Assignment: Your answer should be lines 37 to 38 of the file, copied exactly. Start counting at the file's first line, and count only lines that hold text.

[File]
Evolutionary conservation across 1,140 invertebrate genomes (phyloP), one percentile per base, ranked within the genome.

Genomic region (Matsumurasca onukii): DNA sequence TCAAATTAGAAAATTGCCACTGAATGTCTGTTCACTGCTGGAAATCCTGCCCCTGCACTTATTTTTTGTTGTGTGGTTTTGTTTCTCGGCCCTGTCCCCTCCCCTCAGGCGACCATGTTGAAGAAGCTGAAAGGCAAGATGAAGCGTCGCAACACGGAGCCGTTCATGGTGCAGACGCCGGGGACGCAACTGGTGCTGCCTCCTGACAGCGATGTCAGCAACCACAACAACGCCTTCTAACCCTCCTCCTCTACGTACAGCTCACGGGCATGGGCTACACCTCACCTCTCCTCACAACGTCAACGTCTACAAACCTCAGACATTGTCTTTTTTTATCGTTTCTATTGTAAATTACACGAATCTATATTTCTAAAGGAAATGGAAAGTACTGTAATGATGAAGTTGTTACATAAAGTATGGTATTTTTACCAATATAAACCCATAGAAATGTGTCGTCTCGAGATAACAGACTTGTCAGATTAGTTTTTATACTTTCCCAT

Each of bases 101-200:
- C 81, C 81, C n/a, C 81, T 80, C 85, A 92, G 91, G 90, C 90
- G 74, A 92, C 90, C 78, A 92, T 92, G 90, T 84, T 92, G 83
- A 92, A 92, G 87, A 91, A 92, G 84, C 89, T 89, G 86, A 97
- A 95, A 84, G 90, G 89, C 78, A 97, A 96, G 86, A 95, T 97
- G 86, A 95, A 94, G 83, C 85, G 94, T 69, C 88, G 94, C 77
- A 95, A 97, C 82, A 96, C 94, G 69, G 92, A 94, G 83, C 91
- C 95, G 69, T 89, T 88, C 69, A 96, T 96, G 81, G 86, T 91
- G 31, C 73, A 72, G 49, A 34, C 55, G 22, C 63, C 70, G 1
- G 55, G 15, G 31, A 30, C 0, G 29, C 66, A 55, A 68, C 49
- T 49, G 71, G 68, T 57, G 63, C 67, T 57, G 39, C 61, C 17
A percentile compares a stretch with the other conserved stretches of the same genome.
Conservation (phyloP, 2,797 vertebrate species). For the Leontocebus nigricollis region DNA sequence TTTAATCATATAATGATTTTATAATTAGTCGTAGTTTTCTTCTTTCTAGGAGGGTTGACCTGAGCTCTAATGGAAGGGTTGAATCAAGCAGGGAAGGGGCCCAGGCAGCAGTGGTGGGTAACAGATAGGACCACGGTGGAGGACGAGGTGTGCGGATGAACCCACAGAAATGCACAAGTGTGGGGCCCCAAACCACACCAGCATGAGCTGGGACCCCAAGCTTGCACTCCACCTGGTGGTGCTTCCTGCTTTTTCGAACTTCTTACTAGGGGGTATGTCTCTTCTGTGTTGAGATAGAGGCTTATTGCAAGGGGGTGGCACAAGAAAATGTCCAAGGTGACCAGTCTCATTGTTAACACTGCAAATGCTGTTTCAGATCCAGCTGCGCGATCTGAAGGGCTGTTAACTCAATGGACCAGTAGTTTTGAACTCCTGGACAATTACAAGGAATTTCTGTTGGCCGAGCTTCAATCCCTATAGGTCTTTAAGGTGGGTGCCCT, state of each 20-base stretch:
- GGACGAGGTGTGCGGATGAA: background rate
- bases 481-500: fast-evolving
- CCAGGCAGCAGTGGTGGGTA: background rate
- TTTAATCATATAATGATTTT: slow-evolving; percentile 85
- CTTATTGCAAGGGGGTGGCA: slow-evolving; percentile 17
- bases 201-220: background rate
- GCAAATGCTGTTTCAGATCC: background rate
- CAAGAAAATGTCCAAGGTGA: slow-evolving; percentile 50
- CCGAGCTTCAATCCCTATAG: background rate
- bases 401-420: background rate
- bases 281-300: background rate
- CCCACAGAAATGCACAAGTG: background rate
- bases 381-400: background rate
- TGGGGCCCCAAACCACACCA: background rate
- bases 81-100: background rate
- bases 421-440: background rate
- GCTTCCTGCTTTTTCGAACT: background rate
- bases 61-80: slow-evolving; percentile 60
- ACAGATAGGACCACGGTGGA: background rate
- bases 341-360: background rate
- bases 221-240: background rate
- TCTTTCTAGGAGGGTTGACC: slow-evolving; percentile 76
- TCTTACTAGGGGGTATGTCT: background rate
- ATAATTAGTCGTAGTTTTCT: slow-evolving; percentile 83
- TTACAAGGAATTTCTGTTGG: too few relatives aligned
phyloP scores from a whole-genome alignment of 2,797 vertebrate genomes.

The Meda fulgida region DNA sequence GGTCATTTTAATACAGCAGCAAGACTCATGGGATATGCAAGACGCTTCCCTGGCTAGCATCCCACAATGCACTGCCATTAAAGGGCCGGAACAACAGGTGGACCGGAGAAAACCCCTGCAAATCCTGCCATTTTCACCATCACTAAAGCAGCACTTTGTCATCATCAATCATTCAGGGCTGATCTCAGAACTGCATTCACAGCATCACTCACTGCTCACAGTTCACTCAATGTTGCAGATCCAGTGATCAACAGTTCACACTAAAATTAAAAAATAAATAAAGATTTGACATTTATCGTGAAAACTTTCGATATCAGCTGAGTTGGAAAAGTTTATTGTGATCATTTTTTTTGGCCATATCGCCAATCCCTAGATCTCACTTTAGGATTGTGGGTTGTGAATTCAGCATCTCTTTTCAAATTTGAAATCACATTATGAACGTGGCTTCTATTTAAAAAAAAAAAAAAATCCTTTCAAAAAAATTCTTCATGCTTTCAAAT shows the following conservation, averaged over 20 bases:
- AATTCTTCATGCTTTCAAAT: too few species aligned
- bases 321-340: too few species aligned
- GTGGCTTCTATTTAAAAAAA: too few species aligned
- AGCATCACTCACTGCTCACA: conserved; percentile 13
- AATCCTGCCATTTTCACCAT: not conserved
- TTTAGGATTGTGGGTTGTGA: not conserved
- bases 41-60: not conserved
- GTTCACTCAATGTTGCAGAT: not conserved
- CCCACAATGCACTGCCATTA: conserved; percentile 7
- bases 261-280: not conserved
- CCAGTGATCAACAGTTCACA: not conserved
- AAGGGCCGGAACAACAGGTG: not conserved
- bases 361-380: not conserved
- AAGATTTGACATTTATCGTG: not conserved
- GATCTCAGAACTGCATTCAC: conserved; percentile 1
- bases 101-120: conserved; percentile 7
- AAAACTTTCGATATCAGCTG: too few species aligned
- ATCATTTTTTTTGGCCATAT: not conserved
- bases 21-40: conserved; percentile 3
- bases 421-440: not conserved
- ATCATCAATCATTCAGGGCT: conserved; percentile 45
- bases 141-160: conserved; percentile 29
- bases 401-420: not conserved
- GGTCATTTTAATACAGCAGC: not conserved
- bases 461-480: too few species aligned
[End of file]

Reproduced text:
- TCTTTCTAGGAGGGTTGACC: slow-evolving; percentile 76
- TCTTACTAGGGGGTATGTCT: background rate